Thanks to the weak dollar, the United States has been ranked the most stable and secure country for real estate investments (56%) and the country offering the best opportunity for capital appreciation (26.2%, up from 23% in 2006), according to the 16th annual survey of the Association of Foreign Investors in Real Estate, released Jan. 28. For that story from BusinessWeek and more, check out Big Builder's bi-weekly blog roundup.
The increasing number of foreclosures and abandoned properties may correlate to fears of higher crime and property tax rates, according to the Wall Street Journal.
The Housing Bubble likens the current situation to the crashing mortgage market in the late 1980s and early 1990s.
In light of the latest numbers from NAR, Seeking Alpha cautions that although stablizing home sales volume and inventory may seem to point to a bottom, the far more important variable of home prices has yet to come close to finding its own bottom.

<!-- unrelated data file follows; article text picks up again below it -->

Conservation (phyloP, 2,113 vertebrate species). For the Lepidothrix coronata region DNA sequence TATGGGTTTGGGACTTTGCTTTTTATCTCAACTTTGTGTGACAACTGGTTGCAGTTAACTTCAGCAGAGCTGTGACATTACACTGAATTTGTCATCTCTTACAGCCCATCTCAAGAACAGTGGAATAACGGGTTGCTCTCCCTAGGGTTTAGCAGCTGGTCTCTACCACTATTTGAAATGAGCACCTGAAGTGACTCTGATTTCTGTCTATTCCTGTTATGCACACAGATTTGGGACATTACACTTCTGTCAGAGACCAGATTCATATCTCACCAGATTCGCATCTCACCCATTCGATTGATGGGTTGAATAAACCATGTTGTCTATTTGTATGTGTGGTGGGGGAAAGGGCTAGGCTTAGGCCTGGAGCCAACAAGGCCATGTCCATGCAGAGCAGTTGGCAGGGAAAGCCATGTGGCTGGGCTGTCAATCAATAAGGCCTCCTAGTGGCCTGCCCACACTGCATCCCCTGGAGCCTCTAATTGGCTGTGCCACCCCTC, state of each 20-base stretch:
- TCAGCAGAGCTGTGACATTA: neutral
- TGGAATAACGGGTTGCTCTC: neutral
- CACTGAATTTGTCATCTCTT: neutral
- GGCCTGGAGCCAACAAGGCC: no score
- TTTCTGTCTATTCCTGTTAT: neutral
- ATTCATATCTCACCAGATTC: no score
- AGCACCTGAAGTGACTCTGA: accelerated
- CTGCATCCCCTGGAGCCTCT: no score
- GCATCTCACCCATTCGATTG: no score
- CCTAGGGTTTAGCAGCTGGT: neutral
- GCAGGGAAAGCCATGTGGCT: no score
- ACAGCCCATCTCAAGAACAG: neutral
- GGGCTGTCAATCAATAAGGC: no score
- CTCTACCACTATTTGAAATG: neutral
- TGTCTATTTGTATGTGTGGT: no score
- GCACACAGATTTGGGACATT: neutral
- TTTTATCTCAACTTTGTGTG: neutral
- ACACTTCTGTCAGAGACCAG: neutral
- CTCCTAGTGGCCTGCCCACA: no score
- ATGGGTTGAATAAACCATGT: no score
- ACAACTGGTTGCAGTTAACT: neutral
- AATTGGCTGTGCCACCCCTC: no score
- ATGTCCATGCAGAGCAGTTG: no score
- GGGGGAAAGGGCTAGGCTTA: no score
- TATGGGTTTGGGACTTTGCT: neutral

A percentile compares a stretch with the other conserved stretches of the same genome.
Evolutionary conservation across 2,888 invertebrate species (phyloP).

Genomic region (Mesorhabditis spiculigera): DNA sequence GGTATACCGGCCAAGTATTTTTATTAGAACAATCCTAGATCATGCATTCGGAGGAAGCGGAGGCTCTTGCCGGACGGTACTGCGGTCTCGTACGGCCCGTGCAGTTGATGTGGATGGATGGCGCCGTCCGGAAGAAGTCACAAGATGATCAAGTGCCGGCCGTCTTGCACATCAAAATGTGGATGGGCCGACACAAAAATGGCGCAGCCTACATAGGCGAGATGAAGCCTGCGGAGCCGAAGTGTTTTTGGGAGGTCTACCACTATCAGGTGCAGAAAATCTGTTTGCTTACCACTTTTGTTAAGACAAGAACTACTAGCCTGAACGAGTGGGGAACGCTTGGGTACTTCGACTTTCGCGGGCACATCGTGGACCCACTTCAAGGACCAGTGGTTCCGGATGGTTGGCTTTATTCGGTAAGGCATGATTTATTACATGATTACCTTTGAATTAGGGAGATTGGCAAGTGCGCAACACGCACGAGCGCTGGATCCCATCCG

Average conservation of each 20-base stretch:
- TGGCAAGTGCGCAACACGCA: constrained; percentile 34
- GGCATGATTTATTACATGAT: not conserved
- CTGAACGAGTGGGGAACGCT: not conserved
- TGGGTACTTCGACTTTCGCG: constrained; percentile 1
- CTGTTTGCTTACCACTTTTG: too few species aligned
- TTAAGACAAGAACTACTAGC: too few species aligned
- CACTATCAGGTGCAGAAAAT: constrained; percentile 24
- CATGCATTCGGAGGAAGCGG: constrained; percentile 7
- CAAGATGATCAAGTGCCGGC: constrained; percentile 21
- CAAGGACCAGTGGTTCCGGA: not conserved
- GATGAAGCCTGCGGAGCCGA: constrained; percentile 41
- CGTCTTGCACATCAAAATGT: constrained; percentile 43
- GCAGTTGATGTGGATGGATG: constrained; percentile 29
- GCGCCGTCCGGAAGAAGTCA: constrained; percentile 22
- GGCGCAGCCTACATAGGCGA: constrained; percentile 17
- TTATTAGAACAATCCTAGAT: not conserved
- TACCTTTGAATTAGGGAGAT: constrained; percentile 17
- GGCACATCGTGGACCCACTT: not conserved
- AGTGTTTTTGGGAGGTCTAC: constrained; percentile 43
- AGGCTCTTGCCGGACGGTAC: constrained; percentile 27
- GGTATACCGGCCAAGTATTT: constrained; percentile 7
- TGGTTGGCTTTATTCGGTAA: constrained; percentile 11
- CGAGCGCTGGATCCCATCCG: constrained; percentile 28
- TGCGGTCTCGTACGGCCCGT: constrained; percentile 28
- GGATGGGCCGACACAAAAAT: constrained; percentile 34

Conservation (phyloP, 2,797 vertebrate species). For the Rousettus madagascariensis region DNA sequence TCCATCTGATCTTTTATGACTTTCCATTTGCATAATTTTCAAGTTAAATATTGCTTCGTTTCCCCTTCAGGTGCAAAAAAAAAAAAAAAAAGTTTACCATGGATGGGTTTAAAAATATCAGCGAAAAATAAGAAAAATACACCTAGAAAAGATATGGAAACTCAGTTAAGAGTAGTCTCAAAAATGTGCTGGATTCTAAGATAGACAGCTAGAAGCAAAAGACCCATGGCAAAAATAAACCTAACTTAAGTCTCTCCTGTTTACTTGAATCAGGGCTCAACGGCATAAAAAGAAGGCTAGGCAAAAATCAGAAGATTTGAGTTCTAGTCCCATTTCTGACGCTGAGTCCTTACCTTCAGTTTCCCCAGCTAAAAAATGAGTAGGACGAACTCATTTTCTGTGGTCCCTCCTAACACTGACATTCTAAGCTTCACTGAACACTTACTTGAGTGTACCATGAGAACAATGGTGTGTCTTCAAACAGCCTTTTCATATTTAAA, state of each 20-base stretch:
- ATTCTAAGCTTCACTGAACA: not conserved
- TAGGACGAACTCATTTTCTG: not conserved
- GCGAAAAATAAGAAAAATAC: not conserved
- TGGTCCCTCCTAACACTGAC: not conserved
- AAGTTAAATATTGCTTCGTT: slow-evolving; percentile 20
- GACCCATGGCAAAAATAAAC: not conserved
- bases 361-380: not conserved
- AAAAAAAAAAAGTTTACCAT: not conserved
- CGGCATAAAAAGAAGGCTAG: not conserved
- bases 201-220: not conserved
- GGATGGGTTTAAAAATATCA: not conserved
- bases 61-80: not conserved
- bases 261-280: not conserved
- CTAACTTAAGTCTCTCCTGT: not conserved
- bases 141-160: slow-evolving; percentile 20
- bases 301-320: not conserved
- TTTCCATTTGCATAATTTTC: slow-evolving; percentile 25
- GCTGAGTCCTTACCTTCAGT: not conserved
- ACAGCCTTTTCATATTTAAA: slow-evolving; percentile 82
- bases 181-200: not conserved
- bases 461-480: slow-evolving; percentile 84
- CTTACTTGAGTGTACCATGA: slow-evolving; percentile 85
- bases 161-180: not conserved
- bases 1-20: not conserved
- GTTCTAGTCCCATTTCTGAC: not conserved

John Lansner points out that although home sales in Orange County, Calif., are up 18% for the most recent four-week peroid, they are still 37% below the level seen a year ago.
In addition to risks of consumer-side inflation, Dr. Housing Bubble turns its attention to a home in Anaheim, Calif., which has experienced a 40% decline in sales price in the past 1 year and 4 months. Currently on the market for $399,900, this house sold for $586,046 on Nov. 8, 2007--and for $665,600 on Sept. 21, 2006.
The Inman News blog questions whether the Fed's recent emergency rate cut was inadvertently influenced by the actions of a now-fugitive 31-year-old futures trader.
Reggie Middleton's Boom Bust blog posits that Bear Stearns may soon find itself in a fight for its life (if it hasn't already), as it faces the possibility of civil litigation, client defection, and a criminal indictment--adding that no Wall Street firm has survived such an indictment to date.